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  #1  
Old 06-27-2010, 03:32 PM
Zeldamommy Zeldamommy is offline
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Default Too scared to go outside.

We recently adopted a 9 month old greyhound/jack russell mix. I've had greyhounds, corgis, mutts, and pitbulls growing up, but I've never seen a dog act like this or show no signs of improvement. Any suggestions, hints, advice, opinions, will be helpful!!!!!!! Here's what's going on with her:

The Pros:
- She's a great dog inside the house. Loves to sit in your lap, loves to play, ver happy go lucky dog.
- Loves our cat. Tries to play with the cat but doesn't hurt her. They get along pretty great.
- Doesn't bark
- Doesn't chew
- Papers say she's 9 months old. She was transfered into the shelter when she was 2 months and a family adopted her from 2-9 months. That family gave her to us because they no longer have a big enough space for her, ect.
- Part Jack Russell/Greyhound mix


The Cons:
- ABSOLUTELY DOES NOT walk on a leash.
- Terrified of everything outside. Does not MOVE from the front door when you take her outside. She will sit next to the door and fight you if you try to move her.
- Normally we have to pick her up and carry her outside, which then she will turn around and tug for the dog.
- When we take her to a park to walk, she will stay next to the car and won't walk away it. We've tried sitting there, waiting for her to get bored with tugging and pulling but it hasn't happened.

This has been going on more then 2 weeks with no sign of improvement.

We've been patient.......as everyone keeps telling us, we've given her positive reinforcement and try not to get frustated when we're outside with her and all she does is pull and tug her way back to the car. She also doesn't show any interest in treats when she's outside.

We live in an apartment complex so she needs to be leash trained and be on a leash if she is outside. If we keep her, I'm afraid we need to get some sort of professional obediance/training and Im scared that may not even help her behavior outside. Any suggestions, advice, ect to get her to walk on the leash??? I really feel I've tried EVERYTHING there is at this point.......but she's a completely different dog inside the house......
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  #2  
Old 06-27-2010, 03:47 PM
hotdog2007 hotdog2007 is offline
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Just a thought, but since it's summer is she standing on hot pavement that hurts her paws when she goes outside? Did her previous owner also have this issue with her?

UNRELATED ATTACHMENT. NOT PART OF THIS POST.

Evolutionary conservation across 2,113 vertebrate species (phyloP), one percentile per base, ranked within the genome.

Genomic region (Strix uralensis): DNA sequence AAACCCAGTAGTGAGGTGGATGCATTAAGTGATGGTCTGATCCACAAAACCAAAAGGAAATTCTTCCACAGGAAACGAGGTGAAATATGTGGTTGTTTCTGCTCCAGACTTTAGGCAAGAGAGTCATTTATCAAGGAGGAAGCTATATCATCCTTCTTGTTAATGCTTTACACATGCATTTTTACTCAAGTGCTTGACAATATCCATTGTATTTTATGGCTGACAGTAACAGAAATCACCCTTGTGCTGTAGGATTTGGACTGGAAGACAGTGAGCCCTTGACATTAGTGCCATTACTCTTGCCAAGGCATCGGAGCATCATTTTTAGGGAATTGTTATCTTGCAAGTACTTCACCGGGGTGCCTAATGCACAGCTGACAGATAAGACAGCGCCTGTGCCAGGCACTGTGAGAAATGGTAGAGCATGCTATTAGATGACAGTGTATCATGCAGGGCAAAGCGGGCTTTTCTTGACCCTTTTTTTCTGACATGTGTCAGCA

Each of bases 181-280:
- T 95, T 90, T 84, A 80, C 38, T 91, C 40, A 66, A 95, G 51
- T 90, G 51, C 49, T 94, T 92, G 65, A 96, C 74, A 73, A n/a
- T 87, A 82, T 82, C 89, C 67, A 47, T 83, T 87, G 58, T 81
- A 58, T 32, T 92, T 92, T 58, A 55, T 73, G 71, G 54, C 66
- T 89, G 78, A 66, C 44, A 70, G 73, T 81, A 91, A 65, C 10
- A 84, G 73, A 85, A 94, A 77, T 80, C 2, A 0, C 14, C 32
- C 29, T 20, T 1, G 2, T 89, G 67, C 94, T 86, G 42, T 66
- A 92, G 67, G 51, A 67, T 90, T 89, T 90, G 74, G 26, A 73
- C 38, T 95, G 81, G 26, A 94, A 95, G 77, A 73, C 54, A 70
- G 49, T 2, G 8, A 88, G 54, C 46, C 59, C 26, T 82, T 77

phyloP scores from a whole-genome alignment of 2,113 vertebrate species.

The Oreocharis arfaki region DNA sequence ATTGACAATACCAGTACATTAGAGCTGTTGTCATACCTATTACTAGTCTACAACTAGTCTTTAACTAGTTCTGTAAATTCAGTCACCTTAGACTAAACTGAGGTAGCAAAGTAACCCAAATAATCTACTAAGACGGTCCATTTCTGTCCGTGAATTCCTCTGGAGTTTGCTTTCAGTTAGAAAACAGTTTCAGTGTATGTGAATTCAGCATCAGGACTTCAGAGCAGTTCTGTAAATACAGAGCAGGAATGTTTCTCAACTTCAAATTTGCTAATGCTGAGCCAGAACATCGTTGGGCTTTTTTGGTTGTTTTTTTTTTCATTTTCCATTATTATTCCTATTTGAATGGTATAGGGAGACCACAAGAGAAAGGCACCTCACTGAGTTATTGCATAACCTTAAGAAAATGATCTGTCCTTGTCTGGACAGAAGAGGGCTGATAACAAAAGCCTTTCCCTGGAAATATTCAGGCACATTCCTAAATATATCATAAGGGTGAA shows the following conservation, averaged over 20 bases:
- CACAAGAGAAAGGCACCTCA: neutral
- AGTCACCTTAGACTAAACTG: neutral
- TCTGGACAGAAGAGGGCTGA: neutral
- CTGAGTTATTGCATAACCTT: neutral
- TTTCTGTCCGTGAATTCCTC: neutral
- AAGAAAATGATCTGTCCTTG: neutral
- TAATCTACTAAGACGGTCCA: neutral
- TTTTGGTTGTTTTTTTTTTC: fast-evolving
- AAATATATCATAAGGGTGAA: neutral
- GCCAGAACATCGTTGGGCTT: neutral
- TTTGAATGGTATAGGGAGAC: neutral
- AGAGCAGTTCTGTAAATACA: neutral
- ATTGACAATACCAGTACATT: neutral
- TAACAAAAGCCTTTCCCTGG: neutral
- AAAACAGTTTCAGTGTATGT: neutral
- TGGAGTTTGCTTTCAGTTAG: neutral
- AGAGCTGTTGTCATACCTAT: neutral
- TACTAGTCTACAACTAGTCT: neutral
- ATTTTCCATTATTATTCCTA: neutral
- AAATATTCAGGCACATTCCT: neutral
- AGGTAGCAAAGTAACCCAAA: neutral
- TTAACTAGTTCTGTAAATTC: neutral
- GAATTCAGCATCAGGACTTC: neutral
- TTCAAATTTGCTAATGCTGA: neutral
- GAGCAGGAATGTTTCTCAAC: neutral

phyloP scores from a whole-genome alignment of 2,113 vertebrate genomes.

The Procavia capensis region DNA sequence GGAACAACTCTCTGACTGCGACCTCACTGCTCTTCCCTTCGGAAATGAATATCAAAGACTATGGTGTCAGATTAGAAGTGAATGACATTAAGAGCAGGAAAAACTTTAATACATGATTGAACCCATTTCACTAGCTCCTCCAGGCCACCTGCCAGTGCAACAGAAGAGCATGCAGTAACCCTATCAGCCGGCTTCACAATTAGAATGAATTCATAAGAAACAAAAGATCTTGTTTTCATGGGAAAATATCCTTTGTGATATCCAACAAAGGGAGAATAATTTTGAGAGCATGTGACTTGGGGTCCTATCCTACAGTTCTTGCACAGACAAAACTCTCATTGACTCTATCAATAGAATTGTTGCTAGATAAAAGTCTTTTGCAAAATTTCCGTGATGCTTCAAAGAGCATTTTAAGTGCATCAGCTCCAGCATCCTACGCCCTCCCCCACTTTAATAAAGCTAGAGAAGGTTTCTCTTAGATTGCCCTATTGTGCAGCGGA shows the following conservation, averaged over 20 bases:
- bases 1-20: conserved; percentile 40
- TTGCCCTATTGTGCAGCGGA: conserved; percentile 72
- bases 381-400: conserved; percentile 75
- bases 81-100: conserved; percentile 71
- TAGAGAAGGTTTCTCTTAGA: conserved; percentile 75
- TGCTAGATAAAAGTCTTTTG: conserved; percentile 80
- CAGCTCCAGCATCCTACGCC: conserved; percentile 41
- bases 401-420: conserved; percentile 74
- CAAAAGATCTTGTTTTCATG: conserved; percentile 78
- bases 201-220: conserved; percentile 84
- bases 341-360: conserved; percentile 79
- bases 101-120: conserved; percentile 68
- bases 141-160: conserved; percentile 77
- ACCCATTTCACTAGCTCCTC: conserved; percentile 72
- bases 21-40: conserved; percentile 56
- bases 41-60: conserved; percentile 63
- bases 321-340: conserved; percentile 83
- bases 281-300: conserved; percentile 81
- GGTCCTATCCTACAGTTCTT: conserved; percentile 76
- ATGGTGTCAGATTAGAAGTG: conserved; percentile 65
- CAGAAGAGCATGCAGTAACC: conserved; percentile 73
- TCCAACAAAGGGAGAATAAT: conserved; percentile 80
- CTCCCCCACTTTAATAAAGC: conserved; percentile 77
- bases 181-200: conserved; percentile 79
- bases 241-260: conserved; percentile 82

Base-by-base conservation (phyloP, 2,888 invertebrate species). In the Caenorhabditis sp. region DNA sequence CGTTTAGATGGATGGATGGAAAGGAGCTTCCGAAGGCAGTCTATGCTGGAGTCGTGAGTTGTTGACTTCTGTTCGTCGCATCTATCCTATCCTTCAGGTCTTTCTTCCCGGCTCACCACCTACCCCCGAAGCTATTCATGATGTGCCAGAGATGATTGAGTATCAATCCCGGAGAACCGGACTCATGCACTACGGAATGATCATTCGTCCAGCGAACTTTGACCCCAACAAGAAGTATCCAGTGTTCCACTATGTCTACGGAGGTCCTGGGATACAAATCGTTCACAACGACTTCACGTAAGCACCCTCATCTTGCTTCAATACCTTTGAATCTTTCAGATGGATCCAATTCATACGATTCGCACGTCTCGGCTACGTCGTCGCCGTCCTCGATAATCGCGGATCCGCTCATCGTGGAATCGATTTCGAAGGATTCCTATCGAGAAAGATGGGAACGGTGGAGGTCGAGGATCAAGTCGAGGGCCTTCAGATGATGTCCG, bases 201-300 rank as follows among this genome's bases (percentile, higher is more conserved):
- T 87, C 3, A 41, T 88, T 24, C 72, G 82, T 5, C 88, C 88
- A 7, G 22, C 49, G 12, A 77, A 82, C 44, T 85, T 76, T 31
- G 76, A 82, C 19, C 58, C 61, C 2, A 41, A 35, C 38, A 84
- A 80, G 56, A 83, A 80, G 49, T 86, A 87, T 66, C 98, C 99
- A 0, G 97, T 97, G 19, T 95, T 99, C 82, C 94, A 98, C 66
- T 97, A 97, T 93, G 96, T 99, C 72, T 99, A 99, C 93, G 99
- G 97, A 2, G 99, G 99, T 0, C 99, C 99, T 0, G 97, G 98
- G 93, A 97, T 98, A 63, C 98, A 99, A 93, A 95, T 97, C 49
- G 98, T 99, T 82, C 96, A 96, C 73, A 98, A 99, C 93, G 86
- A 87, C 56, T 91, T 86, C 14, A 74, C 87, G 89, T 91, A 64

For her issues with being scared of a leash, maybe just try desensitizing her to it for now. You could try just clipping it on her inside and letting her drag it around, and giving her lots of treats when she has it on.
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Old 06-27-2010, 04:25 PM
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azpoochluvr azpoochluvr is offline
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My friend had a Greyhound that behaved exactly the same way. Although she wasn't active inside the house, either.

All she did was lay on the couch all day.

He took her to the vet and the vet said it was a condition that was common in ex-race dogs. They didn't fully understand it, but they believed the dog was actually very depressed.

Greyhounds are amongst the most emotional of dogs.

There was nothing they could really do. She never did improve.

I hope that isn't the case for your dog, though.

Are the parents ex race dogs per chance? I don't think it would be genetic, however. And as you say, yours is a mix.

I think that they are able to treat dogs with antidepressants, but I'm not 100% sure. You'd have to consult a vet on that.
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Old 06-28-2010, 03:41 AM
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Doberluv Doberluv is offline
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I would not try to take her on walks at this point. She probably had little to no exposure (socialization) with the envirnoment that she is showing this extreme fear toward. What you might need to do is break this down into very tiny, baby steps and take - your - time. Two weeks is nothing.

What I'd try if she were my dog is sitting near the threshold of an open door with her. Just sit there and give her some tiny treats, love on her if she likes that, give her a special chew toy or bone. Let her be near the outside, see what she can see from the safety of the open door, make good associations with that. When she is comfortable with that and only when she is, see if she'll go out on the porch with you and do the same thing for a while, then go back inside and become more boring to her. In other words, the extra treats, special toys or bones, the extra attention she will get out on the porch....more so than inside. (not that you don't give her any attention inside, but really beef it up when out on the porch.) Then when she's comfortable with that (and ONLY when...) move out a little further from that "safety" zone. See if she'll walk back and forth from the front porch to say...10 feet away. Be an automatic treat dispenser all the while she's moving away from the front porch.